Mennonite Heritage and
Memories of . . . pg. 1
Let's take a Look into the Past
Hog Butchering : An all but gone Mennonite Tradition
Charivari or Shivaree
Charivari is the term for a French folk custom in which the community gave a noisy, discordant mock serenade, also pounding on pots and pans, at the home of newlyweds. Wikipedia
I Remember Butchering
by Ruben Flanders and Schwieneschlachlen by Arnold Dyck
For the entire Mennonite Life Oct. 1947 issue :
pg. 1 Click pages to expand
The following memory is from the Mennonite cookbook OFF THE MOUNTAIN LAKE RANGE published in 1958. (No longer in print) (These Low-German Mennonite immigrants came from the same (region) of So. Russia as the Goessel area Mennonites, but settled in Mountain Lake, Minnesota).
As it was formerly done by many families of this community and is still practiced by some.
After the corn was husked came the butchering. Usually two large hogs and sometimes a beef were included. It took several days to prepare for the butchering day. At least four families were asked to help so it had to be planned to suit everyone ! After that, preparations began in earnest. All the crocks and utensils had to be scrubbed clean, and knives must be sharpened, and chickens or ducks had to be dressed for the dinner. Zwieback and raisin bread and about 5 or 6 pies had to be baked, to serve for breakfast.
Everyone arrived before dawn. After breakfast the men would bundle up, take lanterns and slaughter the pigs, one after the other. The scalding water was carried from an iron kettle set up either outside or in the summer kitchen.
The women started the dinner, stuffing the duck or chicken with raisin dressing, and peeling the potatoes, a huge dishpan full. The children also had to be cared for. Each family brought two ar three, wee babies and toddlers. They were supposed to stay in the living room.
Soon the first tubful of "insides" was brought into the kitchen. The women cleaned the fat off the intestines and cleaned the casings for sausages. (The smell of the last meal the pig ate, also arrived with the intestines). Then the cut-up fat was brought in to render it for lard. This was done in an iron cauldron and stirred continually with a wooden paddle. (The big cauldron called a "Meagropa" was most times bricked into a corner of a small building called a "summer kitchen"). After the fat had melted, the spare ribs were put into it and cooked with the cracklings, to a golden brown. The spare ribs were then spread out in a pan and sprinkled with salt. The clear, rendered lard was poured into large dishpans to cool and later poured into stone jars. The cracklings were placed into milk crocks. (The lard, the more the better, was highly valued back then, for use in cooking and baking).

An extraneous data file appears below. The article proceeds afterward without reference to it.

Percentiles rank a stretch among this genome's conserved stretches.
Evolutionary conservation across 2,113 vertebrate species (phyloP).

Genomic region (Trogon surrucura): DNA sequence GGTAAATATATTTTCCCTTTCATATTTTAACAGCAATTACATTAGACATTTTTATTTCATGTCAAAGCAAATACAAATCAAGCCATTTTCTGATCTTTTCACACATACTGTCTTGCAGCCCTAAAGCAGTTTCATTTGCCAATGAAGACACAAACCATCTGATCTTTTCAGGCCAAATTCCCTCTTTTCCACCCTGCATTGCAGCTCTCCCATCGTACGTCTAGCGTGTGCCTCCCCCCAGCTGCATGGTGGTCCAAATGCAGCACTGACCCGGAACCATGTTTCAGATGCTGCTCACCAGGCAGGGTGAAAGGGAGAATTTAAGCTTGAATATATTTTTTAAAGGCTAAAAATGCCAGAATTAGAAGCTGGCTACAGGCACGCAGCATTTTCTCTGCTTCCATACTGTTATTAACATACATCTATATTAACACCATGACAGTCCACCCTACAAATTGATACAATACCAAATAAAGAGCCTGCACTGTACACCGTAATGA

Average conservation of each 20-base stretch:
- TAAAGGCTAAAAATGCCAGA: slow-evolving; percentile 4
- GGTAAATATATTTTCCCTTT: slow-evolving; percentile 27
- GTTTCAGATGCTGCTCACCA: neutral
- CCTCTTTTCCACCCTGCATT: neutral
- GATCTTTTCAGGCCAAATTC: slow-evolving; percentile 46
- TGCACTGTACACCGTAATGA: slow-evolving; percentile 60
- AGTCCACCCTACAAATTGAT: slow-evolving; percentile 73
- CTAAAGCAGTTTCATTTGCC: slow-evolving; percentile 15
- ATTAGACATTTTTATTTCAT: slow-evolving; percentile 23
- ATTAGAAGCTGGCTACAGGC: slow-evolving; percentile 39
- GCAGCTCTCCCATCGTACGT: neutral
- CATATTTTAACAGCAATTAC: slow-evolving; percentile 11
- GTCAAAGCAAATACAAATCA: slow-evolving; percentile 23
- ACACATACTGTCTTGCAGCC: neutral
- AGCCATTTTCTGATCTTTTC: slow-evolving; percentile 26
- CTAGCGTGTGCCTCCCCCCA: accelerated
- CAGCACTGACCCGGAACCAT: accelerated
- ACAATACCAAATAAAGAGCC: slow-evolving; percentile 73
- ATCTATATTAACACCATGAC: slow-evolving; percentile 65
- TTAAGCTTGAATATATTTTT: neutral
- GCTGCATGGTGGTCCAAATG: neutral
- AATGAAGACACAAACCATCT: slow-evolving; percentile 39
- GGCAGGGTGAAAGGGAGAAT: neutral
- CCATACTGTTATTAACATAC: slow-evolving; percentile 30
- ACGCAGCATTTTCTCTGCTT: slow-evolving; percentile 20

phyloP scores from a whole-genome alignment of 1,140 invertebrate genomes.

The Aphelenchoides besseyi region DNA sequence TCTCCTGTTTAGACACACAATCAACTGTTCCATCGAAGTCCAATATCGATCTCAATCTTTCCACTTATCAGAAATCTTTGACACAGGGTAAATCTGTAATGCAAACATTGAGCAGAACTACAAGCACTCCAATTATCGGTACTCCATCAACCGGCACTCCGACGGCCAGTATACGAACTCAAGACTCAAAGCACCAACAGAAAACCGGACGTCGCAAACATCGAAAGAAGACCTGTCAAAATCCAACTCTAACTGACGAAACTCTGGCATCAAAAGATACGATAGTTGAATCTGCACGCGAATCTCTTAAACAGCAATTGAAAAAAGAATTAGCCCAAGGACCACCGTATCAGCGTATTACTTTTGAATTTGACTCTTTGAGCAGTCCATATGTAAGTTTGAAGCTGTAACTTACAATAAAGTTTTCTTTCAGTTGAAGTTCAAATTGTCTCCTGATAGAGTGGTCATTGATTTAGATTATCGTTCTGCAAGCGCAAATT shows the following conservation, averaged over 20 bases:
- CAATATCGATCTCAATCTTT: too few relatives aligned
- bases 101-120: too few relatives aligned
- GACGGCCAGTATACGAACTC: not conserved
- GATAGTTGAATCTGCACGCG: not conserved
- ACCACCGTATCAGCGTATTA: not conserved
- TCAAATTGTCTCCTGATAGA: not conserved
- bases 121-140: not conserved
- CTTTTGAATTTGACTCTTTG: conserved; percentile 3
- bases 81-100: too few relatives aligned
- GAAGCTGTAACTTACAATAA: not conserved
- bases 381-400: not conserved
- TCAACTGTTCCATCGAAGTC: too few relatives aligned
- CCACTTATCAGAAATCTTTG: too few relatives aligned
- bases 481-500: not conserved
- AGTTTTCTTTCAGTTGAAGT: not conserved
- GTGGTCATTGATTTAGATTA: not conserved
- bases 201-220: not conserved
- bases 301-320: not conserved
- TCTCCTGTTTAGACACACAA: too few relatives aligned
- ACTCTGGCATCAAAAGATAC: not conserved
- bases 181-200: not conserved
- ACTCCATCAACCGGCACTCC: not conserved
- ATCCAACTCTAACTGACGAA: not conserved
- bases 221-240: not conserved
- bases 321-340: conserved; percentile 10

By lunch time, the men had scraped the feet, ears, knees and head and these were cooked in an iron kettle after the lard was done. After lunch the pork sausage was stuffed by the men. Ground meat, mostly lean trimings from the hams, and bones, seasoned with salt and pepper, made up the contents of the sausages. These were smoked the next day. The next job was stuffing the liver sausages. This was made of one part of liver to four parts of meat, trimmings from the neck. These sausages were cooked in water and had to be pierced with a darning needle to prevent them from bursting. The large casing was used for the liver sausage.
Last, but not least, came the head cheese, ground from the cooked head meat with some of the rind thrown in for good measure, and seasoned with salt and pepper. The mixture was put into a cloth sack and laid flat into a flat pan with a board on top of the sack. This board was weighted down with a crock of cracklings to press out the excess fat. Next day the head cheese, feet, ears, heart and tongue were cover with whey in another stone jar. These would be ready to serve on cold winter evenings accompanied with onion ring and vinegar.
From another source we gathered the following variations in carrying out the butchering activities; in stuffing sausages a hollowed out horn with the tip cut off was used. The casing was slipped over the horn and the ground meat was then pushed in by spoonfuls through the hollow horn. This was a vary slow process.
The Henderson, NE community was part of the original group of Low-German Mennonites from the Alexanderwohl village, that emmigrated from So. Russia.
From THE HOMEMAKERS CLUB cookbook Henerson, NE first compiled in 1951 and reprinted and revised in 1970 (No longer in print)
"REP SCHPAR"--At butchering time the ribs were dropped into the kettle of lard being rendered. The ribs were cooked in this lard until done. The test for the ribs having cooked sufficiently was: if by taking hold of a bone, the bone was loose, the meat was done.
HEAD CHEESE ("Silt Flaesch--Sill or Zul Flaesch") Two parts of rind of hog, well cooked: one part head meat. Grind both. Add pepper and salt to taste. Mix wel. Pour mixture into a cloth bag, and put into a pan. Place a weight on it to press out excess fat. Let it cool.
Make the following solution: 2 parts water and 1 part vinegar. Let it boil. Then let it cool. Place the cheese into this solution. In a few days it is ready to eat. It is most often sliced and eaten cold with potatoes or bread. Sometimes it is heated and eaten for breakfast.
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and Agricultural Museum
Created by Fern Bartel nee Schmidt